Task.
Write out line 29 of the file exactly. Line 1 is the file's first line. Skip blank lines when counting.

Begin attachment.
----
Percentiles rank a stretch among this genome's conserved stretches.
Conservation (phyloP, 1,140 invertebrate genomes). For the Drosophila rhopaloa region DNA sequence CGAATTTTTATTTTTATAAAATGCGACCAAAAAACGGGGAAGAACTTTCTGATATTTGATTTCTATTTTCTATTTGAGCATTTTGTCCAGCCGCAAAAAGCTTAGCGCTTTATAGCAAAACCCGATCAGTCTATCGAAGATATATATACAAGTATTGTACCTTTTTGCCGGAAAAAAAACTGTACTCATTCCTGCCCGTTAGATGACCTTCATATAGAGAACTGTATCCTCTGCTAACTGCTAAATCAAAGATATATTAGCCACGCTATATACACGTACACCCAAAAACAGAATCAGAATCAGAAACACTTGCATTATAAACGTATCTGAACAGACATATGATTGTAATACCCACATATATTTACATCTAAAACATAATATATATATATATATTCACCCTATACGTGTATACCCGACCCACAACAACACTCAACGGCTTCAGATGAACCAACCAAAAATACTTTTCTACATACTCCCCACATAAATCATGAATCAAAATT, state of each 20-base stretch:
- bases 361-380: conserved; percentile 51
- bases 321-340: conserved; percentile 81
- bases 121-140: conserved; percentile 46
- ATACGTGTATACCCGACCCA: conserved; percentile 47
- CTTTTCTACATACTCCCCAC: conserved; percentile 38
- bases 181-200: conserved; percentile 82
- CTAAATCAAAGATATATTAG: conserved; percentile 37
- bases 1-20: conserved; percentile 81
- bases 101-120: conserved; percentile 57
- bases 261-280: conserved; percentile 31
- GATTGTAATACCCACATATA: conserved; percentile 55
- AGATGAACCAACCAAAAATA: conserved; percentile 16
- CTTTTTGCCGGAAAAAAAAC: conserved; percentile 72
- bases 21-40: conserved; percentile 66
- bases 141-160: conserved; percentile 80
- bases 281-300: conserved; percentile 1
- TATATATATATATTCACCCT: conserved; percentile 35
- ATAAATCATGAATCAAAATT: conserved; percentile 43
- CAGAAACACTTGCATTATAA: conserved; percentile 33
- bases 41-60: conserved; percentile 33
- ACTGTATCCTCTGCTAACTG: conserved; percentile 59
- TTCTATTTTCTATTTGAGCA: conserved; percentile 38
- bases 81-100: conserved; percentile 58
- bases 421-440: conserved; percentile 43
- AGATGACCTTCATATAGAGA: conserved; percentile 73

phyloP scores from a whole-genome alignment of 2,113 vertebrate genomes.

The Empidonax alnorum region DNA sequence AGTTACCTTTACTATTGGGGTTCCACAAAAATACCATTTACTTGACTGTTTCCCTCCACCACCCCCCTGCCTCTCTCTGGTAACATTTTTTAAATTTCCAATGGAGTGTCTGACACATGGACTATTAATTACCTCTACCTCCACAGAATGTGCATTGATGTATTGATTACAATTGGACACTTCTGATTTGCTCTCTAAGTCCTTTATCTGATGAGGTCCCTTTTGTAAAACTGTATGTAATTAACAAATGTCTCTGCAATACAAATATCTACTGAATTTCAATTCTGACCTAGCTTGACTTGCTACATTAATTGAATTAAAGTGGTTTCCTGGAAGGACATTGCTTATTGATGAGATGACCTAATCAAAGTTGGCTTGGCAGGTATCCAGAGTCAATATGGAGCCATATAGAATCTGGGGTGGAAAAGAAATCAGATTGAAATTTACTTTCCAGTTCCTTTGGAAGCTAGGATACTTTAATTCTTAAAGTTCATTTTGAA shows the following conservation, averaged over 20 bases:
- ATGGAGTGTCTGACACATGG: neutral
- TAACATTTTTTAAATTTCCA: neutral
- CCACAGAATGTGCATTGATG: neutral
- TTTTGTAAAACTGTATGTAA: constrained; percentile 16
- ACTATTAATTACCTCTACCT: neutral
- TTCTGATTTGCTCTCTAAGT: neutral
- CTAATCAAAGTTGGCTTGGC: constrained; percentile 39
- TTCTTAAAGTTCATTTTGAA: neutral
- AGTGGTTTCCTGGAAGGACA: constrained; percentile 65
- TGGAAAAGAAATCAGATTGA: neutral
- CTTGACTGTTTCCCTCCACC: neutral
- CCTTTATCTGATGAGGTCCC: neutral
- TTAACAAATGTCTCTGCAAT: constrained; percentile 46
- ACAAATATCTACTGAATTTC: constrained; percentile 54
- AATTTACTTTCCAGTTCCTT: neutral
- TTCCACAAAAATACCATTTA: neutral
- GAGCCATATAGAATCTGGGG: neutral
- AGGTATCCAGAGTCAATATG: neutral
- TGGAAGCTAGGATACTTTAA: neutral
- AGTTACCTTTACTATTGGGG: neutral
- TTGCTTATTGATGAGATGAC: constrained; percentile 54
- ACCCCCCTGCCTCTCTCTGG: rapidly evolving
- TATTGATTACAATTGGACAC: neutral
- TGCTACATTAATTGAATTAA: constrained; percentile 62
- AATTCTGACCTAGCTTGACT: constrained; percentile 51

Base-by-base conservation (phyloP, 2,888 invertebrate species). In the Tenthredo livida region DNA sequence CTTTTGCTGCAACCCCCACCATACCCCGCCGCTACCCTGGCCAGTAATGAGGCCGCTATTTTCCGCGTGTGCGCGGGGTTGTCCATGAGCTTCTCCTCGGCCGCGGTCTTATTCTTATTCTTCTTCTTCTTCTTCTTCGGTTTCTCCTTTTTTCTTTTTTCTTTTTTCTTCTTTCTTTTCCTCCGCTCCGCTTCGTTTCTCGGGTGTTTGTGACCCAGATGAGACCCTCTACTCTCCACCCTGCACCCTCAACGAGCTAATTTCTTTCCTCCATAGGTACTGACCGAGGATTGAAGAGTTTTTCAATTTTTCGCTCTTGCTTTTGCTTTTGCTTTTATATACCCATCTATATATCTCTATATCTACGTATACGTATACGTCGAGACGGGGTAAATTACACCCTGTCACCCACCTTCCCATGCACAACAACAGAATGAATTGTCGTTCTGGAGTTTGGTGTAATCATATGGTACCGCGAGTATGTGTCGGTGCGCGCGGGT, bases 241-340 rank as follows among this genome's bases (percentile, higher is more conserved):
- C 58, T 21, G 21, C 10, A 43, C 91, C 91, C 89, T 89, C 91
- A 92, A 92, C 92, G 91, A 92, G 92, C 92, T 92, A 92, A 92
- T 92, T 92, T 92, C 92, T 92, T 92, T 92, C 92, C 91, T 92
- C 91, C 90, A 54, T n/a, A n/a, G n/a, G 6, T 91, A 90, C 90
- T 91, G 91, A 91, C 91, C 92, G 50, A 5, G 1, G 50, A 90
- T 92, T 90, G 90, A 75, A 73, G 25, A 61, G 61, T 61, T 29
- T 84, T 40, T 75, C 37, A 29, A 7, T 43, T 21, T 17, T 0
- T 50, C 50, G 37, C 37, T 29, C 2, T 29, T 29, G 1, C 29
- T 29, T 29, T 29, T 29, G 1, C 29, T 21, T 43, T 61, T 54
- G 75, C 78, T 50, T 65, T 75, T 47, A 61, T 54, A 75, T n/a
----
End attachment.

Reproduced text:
The Empidonax alnorum region DNA sequence AGTTACCTTTACTATTGGGGTTCCACAAAAATACCATTTACTTGACTGTTTCCCTCCACCACCCCCCTGCCTCTCTCTGGTAACATTTTTTAAATTTCCAATGGAGTGTCTGACACATGGACTATTAATTACCTCTACCTCCACAGAATGTGCATTGATGTATTGATTACAATTGGACACTTCTGATTTGCTCTCTAAGTCCTTTATCTGATGAGGTCCCTTTTGTAAAACTGTATGTAATTAACAAATGTCTCTGCAATACAAATATCTACTGAATTTCAATTCTGACCTAGCTTGACTTGCTACATTAATTGAATTAAAGTGGTTTCCTGGAAGGACATTGCTTATTGATGAGATGACCTAATCAAAGTTGGCTTGGCAGGTATCCAGAGTCAATATGGAGCCATATAGAATCTGGGGTGGAAAAGAAATCAGATTGAAATTTACTTTCCAGTTCCTTTGGAAGCTAGGATACTTTAATTCTTAAAGTTCATTTTGAA shows the following conservation, averaged over 20 bases: